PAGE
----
On 7 February 2013 10:39, Rob Marshall <lists / ruby-forum.com> wrote:

> Every other language I've worked in, C, Perl, Python, Java...the way you
> call a function with arguments is: func(arg1, arg2, arg3). In Python you
> can have variable args and keyword args specified as (*args, **kwargs),
> but in general you define the arguments that a function expects, and
> then pass those arguments between parentheses.


Give or take a few other var-args tricks.  Remember C has stdarg.h and
allows function signatures like:

    void func(...);

And Java has special array syntactic sugar:

    public static void func(Object... args)

And PHP almost completely ignores the variables named in the function
signature, because you can always use func_num_args() and func_get_args()

etc.

Ruby allows non-parenthetical args, the same as shell script (e.g. Bash).
 Technically perl doesn't require parentheses either, except that functions
in perl expect a list of parameters, and perl lists use parentheses, etc.
etc.  Upshot: `$thingy->foo` is also a function call in perl.



> So the idea that I could
> do:
>
> func(arg1,arg2,arg3) { block }
>
> And a) Not get a syntax error, and b) Be able to define the parameters
> for the function as:
>
> def func(*args)
> yield
> end
>
> and not only get the args specified between the parens in *args, but
> also still pass the block and "yield" it, is a very new, and foreign,
> concept for me.
>

If it helps, you can also define it as:

    def func(*args, &a_block)

if you want to make explicit the fact that there is (or expects to be) a
block.  It also gives you direct access to the block, so you can poke it
and stuff.



> What I find a bit confusing about Ruby is that, given:
>
> def func(*args)
> args.each { |a| puts a }
> yield
> end
>
> Then do the following:
>
> >> func "this", "is", "a", "test", return_value("something")
> this
> is
> a
> test
> This is the returning value: something
> LocalJumpError: no block given
>         from (irb):108:in `func'
>         from (irb):110
>
> This one is sort-of obvious since the function return_value (which is
> just a dummy function that simply shows calling a function with some
> arbitrary value and returning it slightly modified...so don't get hung
> up on it) is evaluated prior to being passed as an argument to func. But
> since there's no block, I get the LocalJumpError.
>

To the first remark:  this is the same as any other programming language.
 For example in Java:

    func("this", "is", "a", "test", return_value("something"));

...will execute the 'return_value' function first, then pass its result as
the final parameter to 'func'.

As an aside to the second: You can get around/preempt the LocalJumpError by
wrapping `yield` thus:

    def func(*args)
      args.each { |a| puts a }
      yield if block_given?
    end

Not necessarily what you want to do here, but handy to know.


>> func "this", "is", "a", "test", { return_value("something") }
> SyntaxError: compile error
> (irb):111: odd number list for Hash
>         from (irb):111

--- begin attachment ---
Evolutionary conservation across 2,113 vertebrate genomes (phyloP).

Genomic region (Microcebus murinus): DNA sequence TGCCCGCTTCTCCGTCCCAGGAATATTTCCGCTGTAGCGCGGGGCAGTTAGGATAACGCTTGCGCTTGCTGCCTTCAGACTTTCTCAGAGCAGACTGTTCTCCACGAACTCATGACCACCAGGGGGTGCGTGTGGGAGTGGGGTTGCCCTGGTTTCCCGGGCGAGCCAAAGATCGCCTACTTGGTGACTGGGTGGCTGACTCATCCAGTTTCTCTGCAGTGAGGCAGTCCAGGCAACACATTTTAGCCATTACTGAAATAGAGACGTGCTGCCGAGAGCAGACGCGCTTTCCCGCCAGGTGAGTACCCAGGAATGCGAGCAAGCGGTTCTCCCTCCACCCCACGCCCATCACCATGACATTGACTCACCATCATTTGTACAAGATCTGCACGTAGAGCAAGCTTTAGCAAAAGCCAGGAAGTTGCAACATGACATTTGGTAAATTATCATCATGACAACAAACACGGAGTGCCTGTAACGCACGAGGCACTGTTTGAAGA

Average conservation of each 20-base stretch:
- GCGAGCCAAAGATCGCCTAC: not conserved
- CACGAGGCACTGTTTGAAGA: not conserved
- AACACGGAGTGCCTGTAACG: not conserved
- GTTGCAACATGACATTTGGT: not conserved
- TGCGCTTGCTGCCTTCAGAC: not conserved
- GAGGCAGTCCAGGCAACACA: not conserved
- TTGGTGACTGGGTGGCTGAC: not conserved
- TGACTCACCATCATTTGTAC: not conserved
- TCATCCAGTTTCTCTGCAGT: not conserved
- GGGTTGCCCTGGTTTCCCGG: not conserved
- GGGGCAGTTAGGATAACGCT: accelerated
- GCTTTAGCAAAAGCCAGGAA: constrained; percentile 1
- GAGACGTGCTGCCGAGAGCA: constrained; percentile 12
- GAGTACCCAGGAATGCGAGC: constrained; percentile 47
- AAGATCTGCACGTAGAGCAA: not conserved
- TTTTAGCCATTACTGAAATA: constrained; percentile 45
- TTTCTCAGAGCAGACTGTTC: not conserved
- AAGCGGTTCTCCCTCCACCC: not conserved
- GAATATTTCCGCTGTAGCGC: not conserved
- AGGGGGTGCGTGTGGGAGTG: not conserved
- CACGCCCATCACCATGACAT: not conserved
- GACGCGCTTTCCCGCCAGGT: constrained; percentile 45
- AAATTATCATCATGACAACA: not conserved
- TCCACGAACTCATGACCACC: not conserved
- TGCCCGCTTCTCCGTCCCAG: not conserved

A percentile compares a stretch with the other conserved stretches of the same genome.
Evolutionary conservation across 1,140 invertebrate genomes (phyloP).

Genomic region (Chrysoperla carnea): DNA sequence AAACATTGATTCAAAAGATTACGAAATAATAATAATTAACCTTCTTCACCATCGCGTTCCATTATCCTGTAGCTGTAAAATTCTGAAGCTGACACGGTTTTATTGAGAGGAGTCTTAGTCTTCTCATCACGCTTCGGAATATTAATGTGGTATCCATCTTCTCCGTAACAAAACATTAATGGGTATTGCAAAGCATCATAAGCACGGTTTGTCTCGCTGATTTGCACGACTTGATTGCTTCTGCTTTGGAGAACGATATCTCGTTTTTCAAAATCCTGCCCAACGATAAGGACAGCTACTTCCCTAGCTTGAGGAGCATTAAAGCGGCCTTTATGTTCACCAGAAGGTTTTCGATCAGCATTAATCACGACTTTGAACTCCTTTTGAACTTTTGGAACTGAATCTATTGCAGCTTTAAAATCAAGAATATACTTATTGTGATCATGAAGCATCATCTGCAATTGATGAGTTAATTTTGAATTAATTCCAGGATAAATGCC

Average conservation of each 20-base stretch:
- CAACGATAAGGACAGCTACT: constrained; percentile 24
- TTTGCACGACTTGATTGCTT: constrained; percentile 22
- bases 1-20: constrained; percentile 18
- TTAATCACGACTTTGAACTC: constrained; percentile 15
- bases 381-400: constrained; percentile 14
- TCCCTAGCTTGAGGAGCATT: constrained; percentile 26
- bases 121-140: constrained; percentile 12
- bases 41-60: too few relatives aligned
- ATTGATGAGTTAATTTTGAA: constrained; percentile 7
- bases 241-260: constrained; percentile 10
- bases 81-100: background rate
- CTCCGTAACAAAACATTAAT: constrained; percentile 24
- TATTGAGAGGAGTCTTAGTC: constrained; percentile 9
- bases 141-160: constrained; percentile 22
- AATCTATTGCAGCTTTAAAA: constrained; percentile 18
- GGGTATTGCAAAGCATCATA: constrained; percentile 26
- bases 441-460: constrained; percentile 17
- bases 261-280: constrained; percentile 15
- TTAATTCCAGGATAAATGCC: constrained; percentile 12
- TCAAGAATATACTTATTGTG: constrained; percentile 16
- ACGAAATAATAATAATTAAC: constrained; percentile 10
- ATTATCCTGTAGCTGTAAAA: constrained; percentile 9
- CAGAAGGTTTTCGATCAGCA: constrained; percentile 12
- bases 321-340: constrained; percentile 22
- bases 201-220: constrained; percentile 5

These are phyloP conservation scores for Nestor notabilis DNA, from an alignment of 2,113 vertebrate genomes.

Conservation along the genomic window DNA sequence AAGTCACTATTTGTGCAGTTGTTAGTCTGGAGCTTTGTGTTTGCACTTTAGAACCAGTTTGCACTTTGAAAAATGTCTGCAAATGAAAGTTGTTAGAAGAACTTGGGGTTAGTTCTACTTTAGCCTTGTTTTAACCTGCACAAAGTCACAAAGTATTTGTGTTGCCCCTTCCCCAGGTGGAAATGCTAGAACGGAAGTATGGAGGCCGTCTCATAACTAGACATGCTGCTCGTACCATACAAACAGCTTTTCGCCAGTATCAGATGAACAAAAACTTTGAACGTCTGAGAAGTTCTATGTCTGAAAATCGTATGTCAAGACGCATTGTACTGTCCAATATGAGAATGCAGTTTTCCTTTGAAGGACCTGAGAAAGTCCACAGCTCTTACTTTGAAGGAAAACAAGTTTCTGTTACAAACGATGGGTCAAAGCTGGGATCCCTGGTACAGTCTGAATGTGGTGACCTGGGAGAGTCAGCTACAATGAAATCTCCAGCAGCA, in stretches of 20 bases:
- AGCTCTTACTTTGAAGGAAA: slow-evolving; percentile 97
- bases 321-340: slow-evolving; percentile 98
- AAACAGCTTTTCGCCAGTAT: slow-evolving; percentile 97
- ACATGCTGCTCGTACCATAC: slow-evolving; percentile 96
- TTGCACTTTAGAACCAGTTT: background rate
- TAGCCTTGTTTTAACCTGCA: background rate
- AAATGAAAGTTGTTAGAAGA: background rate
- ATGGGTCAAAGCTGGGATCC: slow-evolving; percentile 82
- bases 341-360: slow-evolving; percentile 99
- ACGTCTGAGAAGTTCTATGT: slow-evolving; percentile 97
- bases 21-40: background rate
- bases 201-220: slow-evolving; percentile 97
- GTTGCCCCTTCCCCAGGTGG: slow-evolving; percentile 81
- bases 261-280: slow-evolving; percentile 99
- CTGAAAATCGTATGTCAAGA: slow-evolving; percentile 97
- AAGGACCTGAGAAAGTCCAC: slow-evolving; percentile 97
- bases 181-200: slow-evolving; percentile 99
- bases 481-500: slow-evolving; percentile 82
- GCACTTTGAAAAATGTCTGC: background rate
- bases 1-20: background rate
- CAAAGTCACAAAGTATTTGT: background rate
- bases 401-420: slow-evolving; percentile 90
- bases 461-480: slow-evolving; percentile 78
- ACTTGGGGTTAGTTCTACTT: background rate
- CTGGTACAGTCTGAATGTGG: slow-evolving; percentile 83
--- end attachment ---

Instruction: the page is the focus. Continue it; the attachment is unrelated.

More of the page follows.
>
> This is is also somewhat obvious because it isn't treating the {} as
> defining a block but attempting to define a hash...That's because I
> haven't "formally" defined the arguments, so the interpreter assumes
> everything is supposed to be an argument and not a block.
>

That would happen irrespective of how you define the function parameters.
SyntaxErrors happen when ruby is parsing and interpreting the file, not
when it's executing.  A curly brace that follows a comma is _always_
interpreted as the start of a Hash literal.

Since blocks are special, "out-of-band" parameters, you don't need a comma
to distinguish them from the other args.  However, since curly-brace block
syntax looks a lot like Hash literal syntax, you need to give the parser a
bit more help in this case (i.e. by explicitly wrapping the "real" args in
parens, then giving the block.)


> >> func("this", "is", "a", "test") { return_value("something") }
> this
> is
> a
> test
> => "This is the returning value: something"
>
> This is still the odd one for me that now (sort-of) makes sense but
> would NOT be allowed in any language I've used in the past. So it's
> going to take some getting used to...


This is true, but only because those other languages don't have blocks.
 Note that the following calls are equivalent:

    func("this", "is", "a", "test") { return_value("something") }

    func "this", "is", "a", "test" do
      return_value "something"
    end

    my_block = proc { return_value("something") }
    func "this", "is", "a", "test", &my_block

    my_block = proc { return_value("something") }
    func("this", "is", "a", "test", &my_block)

The third and fourth versions are the call-site equivalent of the `def
func(*args, &a_block)` definition I mentioned above.

I hope this helps shed a little light on the issue, and gives you some
pointers for further research.

-- 
  Matthew Kerwin, B.Sc (CompSci) (Hons)
  http://matthew.kerwin.net.au/
  ABN: 59-013-727-651

  "You'll never find a programming language that frees
  you from the burden of clarifying your ideas." - xkcd